JUDO star Stephanie Inglis has spoken for the first time since arriving back in Scotland following a horror motorbike accident in Vietnam.

The 27-year-old Commonwealth Games silver medallist, who lives in Duloch, returned to Edinburgh via a private air ambulance on Monday after waking from a coma following the incident four weeks ago.

Stephanie was taken to the capital's Western General Hospital, where her condition was described as "stable" by her parents, Robert and Alison, on Tuesday.

Now the brave athlete, who had been given just a one per cent chance of survival by doctors treating her in Vietnam following the accident, spoke to her mum for the first time.

An update on the 'Save Steph' Facebook page said: "We met Robert and Alison in the visitors lounge and Alison told me Stephanie has been sleeping most of the day due to some pain killers she is on to help with her discomfort so not to expect much, as they made her drowsy.

"When we got to the room Stephanie was asleep, Alison gently awakened her and said Steph look who's here to see you, Steph partially opened her eye looked and when she saw me smiled and for the first time looked straight at me and said Hi, we were speechless I was over whelmed with the moment as was Alison.

"While I was talking to Steph I realised she has all her memories intact, and she is alert to what is happening.

"I also realised today what a long and hard road Stephanie has ahead,and as much support as she will be given every step to recover for her is painful and challenging, and keeping Stephanie's belief that she will get through this is something her family have shown they are dedicated to do, and they have to do this without showing there own fear and emotions, because Stephanie has to believe that turning this around is possible, that she can do it no matter how hard each day may seem."

Stephanie suffered serious head injuries following the accident, which happened as she was being taxied to a school where she had been teaching English.

She was thrown off the motorcycle at high speed after her skirt was caught in the wheel and she spent almost two weeks in a coma in a Vietnamese hospital before being moved to Thailand for specialist care.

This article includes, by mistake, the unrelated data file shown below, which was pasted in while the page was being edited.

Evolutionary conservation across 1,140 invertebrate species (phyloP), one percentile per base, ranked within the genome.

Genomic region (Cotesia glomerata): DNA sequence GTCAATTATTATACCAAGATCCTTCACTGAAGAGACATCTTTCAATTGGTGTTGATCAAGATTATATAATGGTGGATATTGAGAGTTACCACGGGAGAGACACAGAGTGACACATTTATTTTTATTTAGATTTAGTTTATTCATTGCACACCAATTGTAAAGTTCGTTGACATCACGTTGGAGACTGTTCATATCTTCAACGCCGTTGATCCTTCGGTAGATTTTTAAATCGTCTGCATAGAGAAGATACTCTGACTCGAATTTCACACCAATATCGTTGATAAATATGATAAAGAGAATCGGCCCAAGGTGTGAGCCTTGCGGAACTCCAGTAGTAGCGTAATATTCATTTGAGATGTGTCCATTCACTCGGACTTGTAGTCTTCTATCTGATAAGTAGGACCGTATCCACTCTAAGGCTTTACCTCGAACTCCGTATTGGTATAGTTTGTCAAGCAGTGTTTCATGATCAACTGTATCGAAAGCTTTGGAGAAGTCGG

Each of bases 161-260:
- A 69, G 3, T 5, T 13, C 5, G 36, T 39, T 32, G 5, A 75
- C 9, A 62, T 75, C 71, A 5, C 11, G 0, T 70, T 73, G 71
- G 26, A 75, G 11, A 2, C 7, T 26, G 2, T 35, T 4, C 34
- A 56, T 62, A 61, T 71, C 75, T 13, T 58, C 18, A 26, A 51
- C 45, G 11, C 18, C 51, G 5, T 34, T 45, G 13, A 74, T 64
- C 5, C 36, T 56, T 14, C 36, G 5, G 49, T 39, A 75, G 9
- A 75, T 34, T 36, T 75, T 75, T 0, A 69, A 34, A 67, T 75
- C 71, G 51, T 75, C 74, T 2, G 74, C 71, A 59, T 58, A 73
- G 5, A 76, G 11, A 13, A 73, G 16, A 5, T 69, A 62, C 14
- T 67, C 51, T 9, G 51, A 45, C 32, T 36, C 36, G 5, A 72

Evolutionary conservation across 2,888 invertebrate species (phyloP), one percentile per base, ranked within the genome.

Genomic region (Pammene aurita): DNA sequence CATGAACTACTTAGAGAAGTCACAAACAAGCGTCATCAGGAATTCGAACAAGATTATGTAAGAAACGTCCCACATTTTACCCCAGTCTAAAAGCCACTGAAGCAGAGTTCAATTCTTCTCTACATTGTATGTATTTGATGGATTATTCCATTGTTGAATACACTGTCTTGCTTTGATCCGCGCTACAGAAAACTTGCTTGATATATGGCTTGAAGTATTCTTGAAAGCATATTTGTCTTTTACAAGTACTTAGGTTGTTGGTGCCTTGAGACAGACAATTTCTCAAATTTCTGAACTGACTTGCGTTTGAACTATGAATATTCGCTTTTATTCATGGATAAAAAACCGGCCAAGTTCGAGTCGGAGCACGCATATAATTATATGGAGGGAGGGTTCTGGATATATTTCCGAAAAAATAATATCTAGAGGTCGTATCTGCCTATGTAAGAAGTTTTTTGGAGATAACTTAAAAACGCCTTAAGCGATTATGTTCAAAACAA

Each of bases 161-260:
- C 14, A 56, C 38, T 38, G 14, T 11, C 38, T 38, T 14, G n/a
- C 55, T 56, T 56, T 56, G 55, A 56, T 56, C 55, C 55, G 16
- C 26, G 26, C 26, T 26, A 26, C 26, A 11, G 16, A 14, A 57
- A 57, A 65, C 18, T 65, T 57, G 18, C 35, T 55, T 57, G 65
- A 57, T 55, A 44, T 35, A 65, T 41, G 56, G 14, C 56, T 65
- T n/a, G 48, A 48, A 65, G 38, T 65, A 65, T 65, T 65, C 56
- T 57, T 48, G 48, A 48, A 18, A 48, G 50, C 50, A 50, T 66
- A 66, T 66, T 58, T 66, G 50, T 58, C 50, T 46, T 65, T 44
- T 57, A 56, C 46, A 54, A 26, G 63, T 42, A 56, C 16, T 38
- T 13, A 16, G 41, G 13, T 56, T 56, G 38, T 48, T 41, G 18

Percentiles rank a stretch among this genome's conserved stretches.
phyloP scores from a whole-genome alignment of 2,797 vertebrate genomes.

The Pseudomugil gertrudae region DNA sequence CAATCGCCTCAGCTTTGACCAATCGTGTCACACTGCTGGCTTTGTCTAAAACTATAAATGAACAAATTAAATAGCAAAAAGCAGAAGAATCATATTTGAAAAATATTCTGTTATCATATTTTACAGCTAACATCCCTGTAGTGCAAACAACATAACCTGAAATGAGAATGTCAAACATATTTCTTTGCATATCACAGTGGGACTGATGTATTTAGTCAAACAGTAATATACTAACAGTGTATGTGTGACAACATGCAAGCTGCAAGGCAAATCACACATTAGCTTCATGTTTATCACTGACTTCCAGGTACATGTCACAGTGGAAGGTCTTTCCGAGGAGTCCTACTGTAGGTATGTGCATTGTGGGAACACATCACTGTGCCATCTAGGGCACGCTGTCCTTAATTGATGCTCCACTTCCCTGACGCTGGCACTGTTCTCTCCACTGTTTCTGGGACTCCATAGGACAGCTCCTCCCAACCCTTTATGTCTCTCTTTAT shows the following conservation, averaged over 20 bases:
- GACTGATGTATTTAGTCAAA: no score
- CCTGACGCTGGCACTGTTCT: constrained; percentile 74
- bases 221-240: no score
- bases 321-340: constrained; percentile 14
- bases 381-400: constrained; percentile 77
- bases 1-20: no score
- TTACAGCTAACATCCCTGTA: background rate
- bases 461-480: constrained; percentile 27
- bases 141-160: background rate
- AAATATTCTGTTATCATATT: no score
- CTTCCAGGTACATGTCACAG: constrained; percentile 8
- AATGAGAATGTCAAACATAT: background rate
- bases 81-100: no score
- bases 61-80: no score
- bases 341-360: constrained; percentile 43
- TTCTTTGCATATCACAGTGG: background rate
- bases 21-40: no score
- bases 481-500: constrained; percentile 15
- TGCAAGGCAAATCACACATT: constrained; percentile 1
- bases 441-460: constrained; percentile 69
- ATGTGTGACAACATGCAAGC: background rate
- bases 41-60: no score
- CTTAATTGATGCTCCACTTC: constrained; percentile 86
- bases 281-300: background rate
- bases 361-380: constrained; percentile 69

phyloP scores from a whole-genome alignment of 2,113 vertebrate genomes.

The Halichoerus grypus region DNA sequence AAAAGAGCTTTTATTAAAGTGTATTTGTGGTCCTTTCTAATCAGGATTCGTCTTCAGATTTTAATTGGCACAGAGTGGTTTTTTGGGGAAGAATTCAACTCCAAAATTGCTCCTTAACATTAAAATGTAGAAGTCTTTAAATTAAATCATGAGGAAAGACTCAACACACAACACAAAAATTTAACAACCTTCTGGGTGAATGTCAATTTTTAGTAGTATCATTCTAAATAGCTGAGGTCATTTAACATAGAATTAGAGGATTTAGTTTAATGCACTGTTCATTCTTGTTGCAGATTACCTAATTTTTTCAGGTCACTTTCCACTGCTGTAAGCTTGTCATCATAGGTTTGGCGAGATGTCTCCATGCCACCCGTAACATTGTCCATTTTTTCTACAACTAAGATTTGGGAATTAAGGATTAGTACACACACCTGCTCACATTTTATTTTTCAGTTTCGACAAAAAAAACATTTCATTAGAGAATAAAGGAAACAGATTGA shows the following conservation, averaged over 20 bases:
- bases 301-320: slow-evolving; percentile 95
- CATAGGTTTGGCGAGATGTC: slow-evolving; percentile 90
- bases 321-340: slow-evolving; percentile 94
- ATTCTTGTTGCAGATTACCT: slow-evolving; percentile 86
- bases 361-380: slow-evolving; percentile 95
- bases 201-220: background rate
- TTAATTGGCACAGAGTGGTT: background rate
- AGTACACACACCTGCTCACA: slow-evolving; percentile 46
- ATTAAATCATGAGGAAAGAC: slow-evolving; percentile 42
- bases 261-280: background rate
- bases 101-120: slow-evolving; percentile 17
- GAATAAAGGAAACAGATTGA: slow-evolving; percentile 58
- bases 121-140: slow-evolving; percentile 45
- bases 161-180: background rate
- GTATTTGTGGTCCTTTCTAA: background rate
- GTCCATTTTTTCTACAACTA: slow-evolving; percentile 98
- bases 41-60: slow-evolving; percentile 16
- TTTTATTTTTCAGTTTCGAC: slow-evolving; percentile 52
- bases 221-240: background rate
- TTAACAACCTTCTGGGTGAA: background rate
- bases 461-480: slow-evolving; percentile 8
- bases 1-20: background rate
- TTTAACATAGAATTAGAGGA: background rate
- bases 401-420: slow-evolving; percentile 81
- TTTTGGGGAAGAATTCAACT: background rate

Stephanie’s cousin, Louise Ferrier, who runs the Centre Stage Dance Academy in Crossgates, said the family “couldn’t be anymore delighted and excited” that she had been flown home, while Robert said that her return to Scotland was a “miracle”.

After it emerged that Stephanie’s multi-trip travel insurance would not cover her medical costs as it was only valid for the first 31 days of being in the country, her friend, Khalid Gehlan, launched an online fundraising campaign to meet the costs of her medical care, which was estimated at £2,000 a day.

The campaign, backed by a host of sports stars and First Minister Nicola Sturgeon, went on to raise in excess of £300,000 and Stephanie’s family said that it proved invaluable in the efforts to bring her home.

Another post on the ‘Save Steph’ Facebook page, added: “If we had not had this money and support, quite frankly Stephanie would have received no medical assistance, we would not have been able to take her to the wonderful hospital in Bangkok where she received the best care we could have asked for and, most importantly, we would not have been able to send an amazing rescue team to bring her home. What each and every individual did here is amazing and from everyone who loves Stephanie, thank you for what you have done, I have no words.

“Stephanie still has so much work and hard times ahead of her, and there will be dark and hard days when she comes to understand fully what has happened, but she now has so many people she knows will be there for her. I’m certain it will add light to what will be a slow and hard journey ahead. No-one can ask for more.”